If you like to follow crypto news you may have heard about the Bitcoin Cash stress test. On September 1st, 2018 the community over at /r/btc performed a test of their network by broadcasting thousands upon thousands of transactions with the intent of showing the robustness of their network, hoping to prove to the world that their Bitcoin is the real Bitcoin. To me this was just a dog and pony show with no real testing going on.
Stress testing involves attempting to determine the robustness of the system by testing beyond the normal means of operation. Stress testing isn’t limited to network testing, and is used in the software development world to see how and when a piece of software breaks by meandering away from a happy path of usability. What the bitcoin cash stress test actually aimed to do was perform load testing of their network by seeing how big their blocks could get without toppling over their system.
Load testing generally refers to the practice of modeling the expected usage of a software program by simulating multiple users accessing the program concurrently. As such, this testing is most relevant for multi-user systems.
This was not a real test for a couple of reasons. The first, and in my opinion, main reason this doesn’t prove their system is any more robust than Bitcoin’s system is Bitcoin Cash’s source was a clone of Bitcoin’s. The main change made to Bitcoin Cash’s code was changing the block size limit from 1 mb to 32 mb (or in the future, more). The only people they’re fooling are amateur readers or people that don’t understand the history between the two coins.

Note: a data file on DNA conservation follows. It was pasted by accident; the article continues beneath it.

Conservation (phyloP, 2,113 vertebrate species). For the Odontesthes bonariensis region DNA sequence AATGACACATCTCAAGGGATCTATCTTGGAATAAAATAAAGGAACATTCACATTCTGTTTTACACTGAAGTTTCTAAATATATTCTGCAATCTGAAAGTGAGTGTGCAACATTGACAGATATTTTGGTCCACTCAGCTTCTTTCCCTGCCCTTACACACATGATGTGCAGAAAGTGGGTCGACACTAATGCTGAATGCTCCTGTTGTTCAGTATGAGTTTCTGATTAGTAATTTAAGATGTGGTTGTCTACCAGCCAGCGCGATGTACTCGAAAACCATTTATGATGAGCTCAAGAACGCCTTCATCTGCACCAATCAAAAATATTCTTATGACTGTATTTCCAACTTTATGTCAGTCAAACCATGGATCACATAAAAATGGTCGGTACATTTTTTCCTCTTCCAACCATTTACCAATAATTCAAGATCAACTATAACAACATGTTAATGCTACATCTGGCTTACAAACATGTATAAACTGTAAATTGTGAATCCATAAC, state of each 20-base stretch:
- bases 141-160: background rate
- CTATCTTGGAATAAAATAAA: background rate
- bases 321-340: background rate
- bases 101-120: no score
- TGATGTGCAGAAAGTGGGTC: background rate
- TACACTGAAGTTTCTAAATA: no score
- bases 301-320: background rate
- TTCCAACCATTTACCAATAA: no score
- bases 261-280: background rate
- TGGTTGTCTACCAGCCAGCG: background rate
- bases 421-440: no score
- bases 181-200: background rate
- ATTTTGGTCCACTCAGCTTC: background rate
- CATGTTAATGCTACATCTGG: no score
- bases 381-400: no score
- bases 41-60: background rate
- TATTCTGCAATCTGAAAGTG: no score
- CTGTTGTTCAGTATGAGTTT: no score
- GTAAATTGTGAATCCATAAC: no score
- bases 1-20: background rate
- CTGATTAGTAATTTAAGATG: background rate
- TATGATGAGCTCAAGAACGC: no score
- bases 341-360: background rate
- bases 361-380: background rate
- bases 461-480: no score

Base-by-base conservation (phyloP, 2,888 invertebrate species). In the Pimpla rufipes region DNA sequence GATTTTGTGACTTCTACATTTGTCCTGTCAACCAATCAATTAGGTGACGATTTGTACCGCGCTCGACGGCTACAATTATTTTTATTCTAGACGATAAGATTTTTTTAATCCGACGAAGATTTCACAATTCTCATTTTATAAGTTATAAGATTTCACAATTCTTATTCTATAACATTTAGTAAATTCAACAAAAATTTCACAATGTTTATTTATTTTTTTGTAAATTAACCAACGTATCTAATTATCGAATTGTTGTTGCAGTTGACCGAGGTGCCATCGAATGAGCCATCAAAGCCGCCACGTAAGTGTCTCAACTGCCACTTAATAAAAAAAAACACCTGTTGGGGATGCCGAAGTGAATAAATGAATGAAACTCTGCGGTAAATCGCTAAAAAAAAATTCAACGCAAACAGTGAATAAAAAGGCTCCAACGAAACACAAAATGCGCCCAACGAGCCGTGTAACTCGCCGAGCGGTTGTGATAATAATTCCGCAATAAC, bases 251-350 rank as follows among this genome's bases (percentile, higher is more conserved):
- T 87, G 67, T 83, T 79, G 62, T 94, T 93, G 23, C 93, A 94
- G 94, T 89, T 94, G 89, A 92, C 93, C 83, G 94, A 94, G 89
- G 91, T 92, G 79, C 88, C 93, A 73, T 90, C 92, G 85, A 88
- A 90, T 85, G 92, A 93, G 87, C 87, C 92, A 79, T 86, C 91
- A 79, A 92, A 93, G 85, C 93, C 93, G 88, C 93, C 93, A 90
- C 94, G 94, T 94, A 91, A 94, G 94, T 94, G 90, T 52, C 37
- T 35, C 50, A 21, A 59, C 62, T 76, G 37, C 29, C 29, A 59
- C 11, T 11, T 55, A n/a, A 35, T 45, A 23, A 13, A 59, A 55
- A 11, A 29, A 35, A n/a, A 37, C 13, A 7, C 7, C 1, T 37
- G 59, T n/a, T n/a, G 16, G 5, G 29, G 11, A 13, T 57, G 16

The second big and most glaringly obvious reason I see this as a PR stunt attempt is you’re only really testing the http protocol’s ability to deliver big blocks to the nodes in the network. To be honest it isn’t really a test of the http protocol either, since the blocks being made were no bigger than, on average, 3 mb. You can see exactly how big these blocks were if you scroll back to September 1st.
The short duration of the test along with the inconsistency of the block sizes do not make for a good test. In fact, there is a coin out there today that ran into this kind of load testing not because they were testing their coin but because the network was actually creating large blocks. It was Ethereum. The CryptoKitties dapp was helping to create large blocks consistently over a longer period of time causing pileups in nodes that had slower internet connections.
The inability to download blocks over a long period of time is a problem. A one-day load test will not be enough to see what the real ramifications will be of having bigger blocks. The result down the road will be more centralization of nodes which will contribute to lower security of the network overall. The Bitcoin Cash stress test was nothing more than a PR stunt.